Europe finally finds MBAs are assets, and its schools are booming

The B-school business is booming in Europe. Ask Elroy Dimson, director of the prestigious London Business School's MBA program. He's swamped with applications. Over the next couple of years, the school will increase enrollment by 40 percent and more than double its tuition. ``There's nothing we can do to deter people,'' he jokes. The story is the same across the Continent. Workers spent the summer beginning a planned expansion of France's INSEAD, already Europe's biggest business school. At Geneva's International Management Institute (IMI), applications - 3,500 for just 50 spaces a year - have doubled in the last five years.

Business school hasn't always been that popular in Europe. Since upper management has traditionally been the preserve of the European upper classes, an MBA wasn't necessary - or even desirable. In the United States, the MBA is often used to move up the social and economic ladder; the more rigid European hierarchies didn't encourage the same upward mobility.

Many Europeans also questioned the value of theoretical, academic business training. They favored a system of apprenticeships and internal education for rising executives. ``European companies like to train their own people after they've spent a few years dirtying their fingers counting cash or sorting invoices,'' says Nicola Hijlkema, director of MBA admissions at IESA, Spain's top business school. Some of these attitudes persist.

Until the London financial markets were deregulated last year, Ms. Hijlkema says, most British banks wouldn't even consider recruiting MBA students. Even today, she says, German companies only rarely pay higher salaries to people holding the degree. For these reasons, European MBAs remain a relative rarity. While US schools churn out some 60,000 graduates a year, Europe mints just 2,000. But attitudes are changing, and the number of business graduates is rising fast.

Europe, for instance, faces increasingly stiff worldwide competition. This economic environment has made European companies realize that management, like any other discipline, can be improved with specialized training. In addition, many Americans working in Europe boast an MBA and provide good advertising for the degree.

Europeans with MBAs either from the US or the European programs now have also begun to move into the upper ranks of management. ``Europeans finally see an MBA as something valuable,'' says Ahmet Aykac, the director of IMI's MBA program. ``They realize it is different than a general degree.''

Consider the French cosmetics company L'Or'eal. It finds that students with MBAs have a stronger international background and are easier to train than students coming straight from university. ``We need young executives who have a good grounding in the problems facing international companies,'' says Jean-Fran,cois Doyon, who heads executive recruiting for L'Or'eal.

For those looking to pick up an MBA with a European accent, there are significant differences from a home-grown degree. Most of the European programs are specifically designed to be multicultural, pulling students from more than 20 countries. Professors are also drawn from around the globe, so they teach fewer examples from American business. The students themselves tend to be older than their American counterparts. While many Americans pick up an MBA straight after college or university, IMI's average student is 30 years old and has worked for nine years.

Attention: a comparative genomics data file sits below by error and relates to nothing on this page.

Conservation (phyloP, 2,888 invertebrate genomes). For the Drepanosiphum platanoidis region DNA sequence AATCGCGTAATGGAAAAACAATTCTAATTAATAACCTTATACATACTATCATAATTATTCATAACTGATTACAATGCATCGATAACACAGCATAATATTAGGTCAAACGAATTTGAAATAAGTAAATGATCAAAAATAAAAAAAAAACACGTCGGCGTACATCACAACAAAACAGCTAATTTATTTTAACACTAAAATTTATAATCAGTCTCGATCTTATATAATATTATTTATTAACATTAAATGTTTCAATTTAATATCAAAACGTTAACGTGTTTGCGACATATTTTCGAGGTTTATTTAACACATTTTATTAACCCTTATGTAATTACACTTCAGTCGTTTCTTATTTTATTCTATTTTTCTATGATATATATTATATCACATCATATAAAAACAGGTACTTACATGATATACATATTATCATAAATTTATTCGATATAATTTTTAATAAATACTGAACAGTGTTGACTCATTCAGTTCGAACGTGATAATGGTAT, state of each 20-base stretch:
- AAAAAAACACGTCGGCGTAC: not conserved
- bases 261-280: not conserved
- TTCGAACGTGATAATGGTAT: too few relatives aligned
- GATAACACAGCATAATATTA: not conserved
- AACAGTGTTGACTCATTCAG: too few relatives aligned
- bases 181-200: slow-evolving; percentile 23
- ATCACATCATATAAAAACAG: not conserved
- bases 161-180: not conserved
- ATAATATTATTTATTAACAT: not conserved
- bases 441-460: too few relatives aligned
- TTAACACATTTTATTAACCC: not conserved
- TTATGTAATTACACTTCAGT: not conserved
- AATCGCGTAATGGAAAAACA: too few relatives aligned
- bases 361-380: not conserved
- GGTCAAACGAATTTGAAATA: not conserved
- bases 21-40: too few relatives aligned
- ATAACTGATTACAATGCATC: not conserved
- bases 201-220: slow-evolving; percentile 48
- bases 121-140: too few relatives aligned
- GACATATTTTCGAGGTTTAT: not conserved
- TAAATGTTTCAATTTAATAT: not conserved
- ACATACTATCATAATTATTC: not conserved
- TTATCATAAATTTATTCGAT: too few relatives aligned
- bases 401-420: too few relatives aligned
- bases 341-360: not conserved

European students often work in groups with people who have completely different experiences. One recent group at INSEAD included a Swiss civil engineer, a Belgian lawyer, and a Greek woman with an architecture degree. To accomplish anything, the students learn very quickly to work with colleagues who have very different backgrounds and abilities - the very skill they will need for a successful international career.

``No single culture dominates,'' says Jean-Pierre Salzman, the director of alumni relations at INSEAD. The curriculum itself differs little from what would be taught at Harvard or Stanford. But classes tend to be much less theoretical. Students review fewer ``case studies,'' focusing instead on negotiating workshops, computer simulations, and other skills-related classes.

Despite all the transatlantic differences in business schools, the MBA's newfound popularity in Europe is creating a new style of businessman. He operates like the American model - tougher, more aggressive than before. Financial and marketing skills are becoming more important than family background and connections.

At the same time, company loyalty is also breaking down. European executives used to spend their entire lives working for one enterprise. Now they switch jobs to boost their salaries - creating criticisms of MBAs similar to those raised in America. ``MBAs have started to pick up a reputation for being arrogant and big-headed,'' says INSEAD's Salzman. ``Many senior executives still look suspiciously at these whiz kids who show up full of suggestions but pay little heed to the company's history and culture.''

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